Rupert Murdoch's News Corporation is facing a police investigation in his native Australia, throwing his attempt to tighten his grip on its powerful regional media into jeopardy.
The Australian government has called for a police inquiry into corporate hacking by the media group, after a newspaper released more than 14,000 emails allegedly showing that the company used a secret unit to sabotage competitors.
The office of Stephen Conroy, Australia's communications minister, said the allegations were "serious" and "should be referred to the Australian Federal Police for investigation".
Experts said a police inquiry would be likely to derail the $2bn bid by Foxtel - the Australian pay-TV operation 25pc owned by News Corp - for rival network Austar.
Claims have been made that NDS, a technology company that was part-owned by News Corp, had a secret unit which encouraged the widespread hacking of competitors. The practice reportedly cost rivals $AUS50m (£33m) a year and helped put at least one out of business.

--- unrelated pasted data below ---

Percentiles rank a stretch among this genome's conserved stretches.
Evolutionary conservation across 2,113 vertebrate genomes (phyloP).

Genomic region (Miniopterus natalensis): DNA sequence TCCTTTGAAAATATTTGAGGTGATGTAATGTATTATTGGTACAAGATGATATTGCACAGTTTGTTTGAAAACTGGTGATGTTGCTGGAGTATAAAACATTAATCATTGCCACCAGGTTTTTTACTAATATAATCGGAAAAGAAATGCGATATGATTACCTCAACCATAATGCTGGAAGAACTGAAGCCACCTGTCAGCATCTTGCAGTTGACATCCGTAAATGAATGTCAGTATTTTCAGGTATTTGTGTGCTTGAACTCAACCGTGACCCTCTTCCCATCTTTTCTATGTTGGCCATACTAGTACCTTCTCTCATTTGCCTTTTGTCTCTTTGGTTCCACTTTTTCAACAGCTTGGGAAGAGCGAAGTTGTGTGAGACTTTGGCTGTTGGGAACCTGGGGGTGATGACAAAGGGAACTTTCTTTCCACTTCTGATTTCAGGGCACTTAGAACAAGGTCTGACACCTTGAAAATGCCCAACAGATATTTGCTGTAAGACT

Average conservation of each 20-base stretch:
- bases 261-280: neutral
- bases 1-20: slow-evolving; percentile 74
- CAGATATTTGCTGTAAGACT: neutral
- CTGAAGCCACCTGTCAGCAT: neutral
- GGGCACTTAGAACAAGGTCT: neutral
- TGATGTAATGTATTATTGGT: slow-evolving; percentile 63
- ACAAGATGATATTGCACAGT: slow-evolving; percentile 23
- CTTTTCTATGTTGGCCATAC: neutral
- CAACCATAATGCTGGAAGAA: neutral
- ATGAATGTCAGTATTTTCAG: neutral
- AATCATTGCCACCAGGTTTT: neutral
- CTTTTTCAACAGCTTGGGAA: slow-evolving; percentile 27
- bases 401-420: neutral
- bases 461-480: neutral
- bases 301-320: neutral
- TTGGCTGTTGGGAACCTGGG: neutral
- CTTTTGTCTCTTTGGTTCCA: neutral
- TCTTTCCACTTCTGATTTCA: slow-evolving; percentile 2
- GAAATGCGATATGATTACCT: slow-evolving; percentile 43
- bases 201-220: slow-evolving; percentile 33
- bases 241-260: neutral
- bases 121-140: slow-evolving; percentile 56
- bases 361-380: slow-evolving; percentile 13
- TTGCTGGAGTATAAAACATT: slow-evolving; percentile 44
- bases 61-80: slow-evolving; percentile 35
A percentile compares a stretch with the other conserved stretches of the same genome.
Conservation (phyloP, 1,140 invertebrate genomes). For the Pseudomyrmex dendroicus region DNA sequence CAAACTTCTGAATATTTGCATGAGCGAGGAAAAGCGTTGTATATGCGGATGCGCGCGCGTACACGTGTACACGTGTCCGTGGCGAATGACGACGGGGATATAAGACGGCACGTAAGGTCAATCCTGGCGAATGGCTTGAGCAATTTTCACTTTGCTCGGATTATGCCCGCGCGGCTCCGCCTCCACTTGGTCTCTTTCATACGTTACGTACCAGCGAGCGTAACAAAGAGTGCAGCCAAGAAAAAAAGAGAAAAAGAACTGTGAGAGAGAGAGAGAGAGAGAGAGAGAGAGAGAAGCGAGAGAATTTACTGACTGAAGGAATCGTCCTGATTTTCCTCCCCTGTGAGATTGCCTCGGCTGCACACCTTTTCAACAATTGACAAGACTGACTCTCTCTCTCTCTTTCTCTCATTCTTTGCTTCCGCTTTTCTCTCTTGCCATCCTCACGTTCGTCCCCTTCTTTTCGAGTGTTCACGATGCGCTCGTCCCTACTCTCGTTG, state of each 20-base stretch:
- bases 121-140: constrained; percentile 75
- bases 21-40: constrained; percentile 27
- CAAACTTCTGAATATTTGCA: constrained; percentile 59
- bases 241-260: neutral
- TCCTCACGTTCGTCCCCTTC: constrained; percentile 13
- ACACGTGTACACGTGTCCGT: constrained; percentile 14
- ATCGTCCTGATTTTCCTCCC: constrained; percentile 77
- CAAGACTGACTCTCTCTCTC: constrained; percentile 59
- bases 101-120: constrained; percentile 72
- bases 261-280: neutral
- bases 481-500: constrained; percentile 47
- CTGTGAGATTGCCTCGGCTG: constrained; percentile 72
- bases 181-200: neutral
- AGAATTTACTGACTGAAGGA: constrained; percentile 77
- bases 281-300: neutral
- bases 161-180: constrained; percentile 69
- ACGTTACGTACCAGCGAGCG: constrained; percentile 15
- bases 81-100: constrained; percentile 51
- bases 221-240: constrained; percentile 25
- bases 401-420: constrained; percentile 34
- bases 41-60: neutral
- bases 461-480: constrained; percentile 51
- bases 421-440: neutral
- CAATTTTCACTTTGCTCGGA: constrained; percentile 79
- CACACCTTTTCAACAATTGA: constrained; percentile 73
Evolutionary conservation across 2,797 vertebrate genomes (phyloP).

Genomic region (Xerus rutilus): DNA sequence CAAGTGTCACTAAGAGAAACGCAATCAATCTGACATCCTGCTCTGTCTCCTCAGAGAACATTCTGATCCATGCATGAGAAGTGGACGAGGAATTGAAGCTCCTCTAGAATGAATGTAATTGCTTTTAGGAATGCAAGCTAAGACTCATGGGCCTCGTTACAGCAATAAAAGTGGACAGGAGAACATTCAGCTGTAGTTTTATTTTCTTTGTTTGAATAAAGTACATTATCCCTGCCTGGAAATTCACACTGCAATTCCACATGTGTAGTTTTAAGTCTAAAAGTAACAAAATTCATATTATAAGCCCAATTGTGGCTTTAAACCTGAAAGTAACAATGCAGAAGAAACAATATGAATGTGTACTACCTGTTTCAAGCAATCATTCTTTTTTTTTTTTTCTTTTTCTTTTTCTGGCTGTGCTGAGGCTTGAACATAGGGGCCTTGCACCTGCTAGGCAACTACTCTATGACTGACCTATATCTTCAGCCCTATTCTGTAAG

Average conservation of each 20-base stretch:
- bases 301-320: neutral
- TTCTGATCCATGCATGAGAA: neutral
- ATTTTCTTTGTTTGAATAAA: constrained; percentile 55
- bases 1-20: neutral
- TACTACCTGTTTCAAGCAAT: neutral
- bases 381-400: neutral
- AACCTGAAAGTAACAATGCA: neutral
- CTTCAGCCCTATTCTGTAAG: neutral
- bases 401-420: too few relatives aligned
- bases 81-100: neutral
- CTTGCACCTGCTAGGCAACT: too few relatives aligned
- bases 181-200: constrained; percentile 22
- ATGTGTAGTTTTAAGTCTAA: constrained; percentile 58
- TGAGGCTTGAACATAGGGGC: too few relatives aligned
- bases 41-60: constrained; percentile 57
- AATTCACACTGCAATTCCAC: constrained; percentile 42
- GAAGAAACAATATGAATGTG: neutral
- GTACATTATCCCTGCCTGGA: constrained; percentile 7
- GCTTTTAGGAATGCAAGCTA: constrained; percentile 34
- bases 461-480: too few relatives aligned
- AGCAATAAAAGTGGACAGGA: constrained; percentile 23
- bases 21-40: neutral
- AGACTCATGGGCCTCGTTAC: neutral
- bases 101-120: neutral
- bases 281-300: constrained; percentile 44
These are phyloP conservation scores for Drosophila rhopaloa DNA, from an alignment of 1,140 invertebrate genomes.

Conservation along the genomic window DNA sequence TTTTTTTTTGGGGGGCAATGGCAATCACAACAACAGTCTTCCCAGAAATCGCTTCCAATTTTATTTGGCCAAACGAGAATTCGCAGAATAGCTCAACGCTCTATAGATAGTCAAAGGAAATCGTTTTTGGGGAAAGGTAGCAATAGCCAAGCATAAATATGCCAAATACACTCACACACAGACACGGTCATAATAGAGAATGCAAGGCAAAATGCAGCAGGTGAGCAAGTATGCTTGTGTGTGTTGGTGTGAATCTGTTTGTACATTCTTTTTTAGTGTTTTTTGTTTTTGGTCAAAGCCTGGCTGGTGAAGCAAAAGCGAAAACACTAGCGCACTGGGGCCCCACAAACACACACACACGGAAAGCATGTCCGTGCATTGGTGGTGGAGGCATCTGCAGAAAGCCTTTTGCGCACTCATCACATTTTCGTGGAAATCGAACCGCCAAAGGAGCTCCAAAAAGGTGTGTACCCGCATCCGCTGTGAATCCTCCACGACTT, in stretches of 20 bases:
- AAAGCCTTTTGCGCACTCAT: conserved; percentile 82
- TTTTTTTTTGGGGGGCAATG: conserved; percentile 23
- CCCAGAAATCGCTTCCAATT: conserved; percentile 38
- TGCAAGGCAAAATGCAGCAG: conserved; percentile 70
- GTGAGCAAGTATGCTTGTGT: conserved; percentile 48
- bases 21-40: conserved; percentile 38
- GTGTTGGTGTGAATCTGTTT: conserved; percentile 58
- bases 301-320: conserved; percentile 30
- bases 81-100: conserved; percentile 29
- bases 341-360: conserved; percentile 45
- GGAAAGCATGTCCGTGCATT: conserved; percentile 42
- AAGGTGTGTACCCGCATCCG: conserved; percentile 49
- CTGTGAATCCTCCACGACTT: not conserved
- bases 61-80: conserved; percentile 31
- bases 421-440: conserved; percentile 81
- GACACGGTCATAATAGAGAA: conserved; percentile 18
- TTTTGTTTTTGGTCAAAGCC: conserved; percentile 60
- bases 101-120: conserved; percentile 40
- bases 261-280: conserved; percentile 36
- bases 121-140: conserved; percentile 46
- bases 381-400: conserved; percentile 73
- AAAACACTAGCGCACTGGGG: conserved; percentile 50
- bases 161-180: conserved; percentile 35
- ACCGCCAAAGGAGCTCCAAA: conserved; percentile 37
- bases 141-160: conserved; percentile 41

The Australian Financial Review made the claims this week, as it published thousands of emails from an archive held by Ray Adams, European chief of the unit called "Operational Security" between 1996 and 2002. Pay-TV operators worldwide, including ITV Digital in the UK and Austar in Australia, were subject to a major wave of piracy during the period.
On Monday, a Panorama documentary on BBC1 alleged that NDS hired a man who ran a piracy website and tasked him with publishing "cheat" codes on the internet, allowing viewers to "crack" their ITV Digital boxes and use the services for free.
Crime all over the world - that's what Rupert Murdoch hath wrought.
And unlike the phone hacking scandal, which ultimately seems to end right at Rupert's son, James Murdoch, this TV piracy hacking scandal lands right at Rupert Murdoch's door:
The Australian Financial Review aligned the NDS scandal to Murdoch senior, saying it was ''particularly sensitive because Operational Security … operates in an area which historically has had close supervision by the office of the chairman, Rupert Murdoch''.